Olive Symphony CD player/Wi-Fi Music Server Page 2
When connected to a network, the Symphony can also play audio files streamed to it from other computers on the network, provided the files are organized in an iTunes-like library or using UpnP-compatible software. The jog wheel is used to select Music Server, and all compatible music libraries appear in the window. The files can then be selected and played as though they resided on the Symphony's internal drive. This is what the manual says. However, while the Symphony could see the name of my PowerBook's iTunes library, when I tried to select it I kept getting an error message: "Communication with the music server could not be established." I couldn't resolve this problem before going to press, even with the help of the handbook. Perhaps there were firewall problems with my computers. But I must admit that I am incurably fumble-fingered when it comes to setting up networks.
I did find the Olive Symphony susceptible to static discharges. This was possibly because it doesn't have an AC ground and, in my system, connected with a TosLink datalink, there was no other path to ground. But if I didn't take care to discharge myself before touching its chassis it would freeze, requiring a reboot.
The first sample of the Symphony arrived dead in the box. (It turned out that the tender mercies of UPS had caused an internal cable to become detached.) The second sample (serial number 23973, running v2.1 of the software) booted up with no problem. I fed its digital output via a 20' TosLink cable either the Mark Levinson No.30.6 Reference D/A processor or my workhouse affordable DAC, the $875 Benchmark DAC-1 headphone amplifier, which also has balanced and unbalanced line-level outputs (footnote 1).
Being able to select from its library at a touch of the remote made musical browsing effortless. Going back to feeding CDs into the Mark Levinson transport seemed quaint by comparison. Sonically, using the server to feed digital data to my high-end system, the Symphony seemed beyond reproach. Of course, both my D/As have excellent jitter rejection, but no aspect of the sound gave a clue that I was listening to audio data being pulled in packets from a hard drive rather than being streamed continuously from an optical disc. Perhaps, in direct comparison with a CD being played on the Levinson, the uncompressed 16-bit file played on the Olive had slightly less image depth and LF definition, and was a bit more forward a presentation, but this wasn't anything I could reliably detect without being able to switch back and forth.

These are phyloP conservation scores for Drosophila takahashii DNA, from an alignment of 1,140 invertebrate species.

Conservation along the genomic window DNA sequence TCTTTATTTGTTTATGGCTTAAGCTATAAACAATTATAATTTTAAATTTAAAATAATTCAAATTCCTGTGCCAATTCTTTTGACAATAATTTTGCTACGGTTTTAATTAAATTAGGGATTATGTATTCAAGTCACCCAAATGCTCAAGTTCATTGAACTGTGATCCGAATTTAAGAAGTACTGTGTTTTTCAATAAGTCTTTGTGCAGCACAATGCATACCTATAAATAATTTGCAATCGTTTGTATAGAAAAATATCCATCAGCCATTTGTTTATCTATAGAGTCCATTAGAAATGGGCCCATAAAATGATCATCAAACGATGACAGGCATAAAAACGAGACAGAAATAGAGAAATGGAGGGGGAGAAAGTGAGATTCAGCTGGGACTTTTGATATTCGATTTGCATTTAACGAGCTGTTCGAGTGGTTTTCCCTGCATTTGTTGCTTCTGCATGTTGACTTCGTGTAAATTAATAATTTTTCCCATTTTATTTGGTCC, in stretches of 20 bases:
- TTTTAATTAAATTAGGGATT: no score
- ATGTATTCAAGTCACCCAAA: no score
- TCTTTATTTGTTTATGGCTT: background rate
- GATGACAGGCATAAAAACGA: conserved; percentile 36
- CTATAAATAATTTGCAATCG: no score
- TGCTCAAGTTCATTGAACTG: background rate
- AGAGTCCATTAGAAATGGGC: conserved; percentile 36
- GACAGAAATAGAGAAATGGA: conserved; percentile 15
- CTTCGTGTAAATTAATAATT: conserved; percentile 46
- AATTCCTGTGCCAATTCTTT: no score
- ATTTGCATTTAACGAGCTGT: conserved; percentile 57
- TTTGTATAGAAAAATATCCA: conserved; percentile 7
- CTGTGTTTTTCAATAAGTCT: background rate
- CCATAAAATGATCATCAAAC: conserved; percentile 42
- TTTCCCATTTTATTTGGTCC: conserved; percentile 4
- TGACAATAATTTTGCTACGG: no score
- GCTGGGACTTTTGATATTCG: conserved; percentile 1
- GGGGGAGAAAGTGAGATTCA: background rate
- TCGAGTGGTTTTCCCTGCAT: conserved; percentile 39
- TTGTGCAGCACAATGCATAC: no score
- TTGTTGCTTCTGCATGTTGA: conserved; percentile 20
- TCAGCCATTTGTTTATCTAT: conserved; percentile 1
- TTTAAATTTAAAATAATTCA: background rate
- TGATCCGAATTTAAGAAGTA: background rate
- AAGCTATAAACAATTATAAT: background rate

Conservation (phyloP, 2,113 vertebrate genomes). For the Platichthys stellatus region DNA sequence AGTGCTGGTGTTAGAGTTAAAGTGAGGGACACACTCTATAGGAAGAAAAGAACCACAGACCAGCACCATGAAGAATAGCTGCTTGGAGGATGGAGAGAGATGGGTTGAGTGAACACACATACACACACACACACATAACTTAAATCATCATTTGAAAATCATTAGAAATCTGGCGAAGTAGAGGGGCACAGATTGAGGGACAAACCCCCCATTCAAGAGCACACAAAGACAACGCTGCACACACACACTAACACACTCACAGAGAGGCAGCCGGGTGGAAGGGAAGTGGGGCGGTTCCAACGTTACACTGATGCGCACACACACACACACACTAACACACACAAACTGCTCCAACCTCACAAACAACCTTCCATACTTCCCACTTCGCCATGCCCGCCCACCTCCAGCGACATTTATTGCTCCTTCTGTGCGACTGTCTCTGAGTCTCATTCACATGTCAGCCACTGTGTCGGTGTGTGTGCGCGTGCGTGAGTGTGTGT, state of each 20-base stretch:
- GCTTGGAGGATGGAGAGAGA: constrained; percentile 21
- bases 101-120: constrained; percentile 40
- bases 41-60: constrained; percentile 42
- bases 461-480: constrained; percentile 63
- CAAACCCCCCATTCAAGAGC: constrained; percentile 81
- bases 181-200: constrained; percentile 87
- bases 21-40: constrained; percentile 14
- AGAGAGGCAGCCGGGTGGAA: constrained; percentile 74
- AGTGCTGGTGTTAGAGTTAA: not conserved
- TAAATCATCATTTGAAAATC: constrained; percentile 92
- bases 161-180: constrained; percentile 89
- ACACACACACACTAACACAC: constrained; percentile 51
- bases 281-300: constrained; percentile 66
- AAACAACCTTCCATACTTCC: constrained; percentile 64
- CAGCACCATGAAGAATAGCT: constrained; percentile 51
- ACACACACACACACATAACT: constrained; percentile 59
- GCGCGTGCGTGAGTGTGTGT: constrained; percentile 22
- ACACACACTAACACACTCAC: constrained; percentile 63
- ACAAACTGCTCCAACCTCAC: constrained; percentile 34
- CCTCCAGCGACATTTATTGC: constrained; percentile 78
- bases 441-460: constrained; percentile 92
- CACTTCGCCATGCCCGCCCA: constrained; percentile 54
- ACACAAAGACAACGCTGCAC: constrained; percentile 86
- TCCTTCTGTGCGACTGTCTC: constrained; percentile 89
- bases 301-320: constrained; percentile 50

Auditioned from its analog outputs, the Symphony certainly sounded respectable. However, in direct comparison with the Benchmark DAC-1, fed a TosLink datastream from the server via 1m of AudioQuest Optilink-5, it was outclassed. I listened to Sonata 10 from our February 2003 "Recording of the Month," the complete Beethoven Violin Sonatas, with violinist Augustin Dumay and pianist Maria João Pires (Deutsche Grammophon 471 495-2), played back from the Olive's hard drive via the analog outputs. The Olive's soundstage was less expansive than the Benchmark's, its tonal quality a little threadbare compared with the standalone processor. (Levels were matched to within 0.1dB at 1kHz for the comparisons, using the Levinson No.326S preamplifier's Input Offset function.)
Low frequencies lacked the authority of the Benchmark processor. The Olive's analog outputs had less midbass weight than the Benchmark's, which itself lacks a little in this area compared with the megabucks Levinson processor. The Fender Bass channel-identification tracks on my Editor's Choice CD (Stereophile STPH016-2) had less weight but also a little less bloom.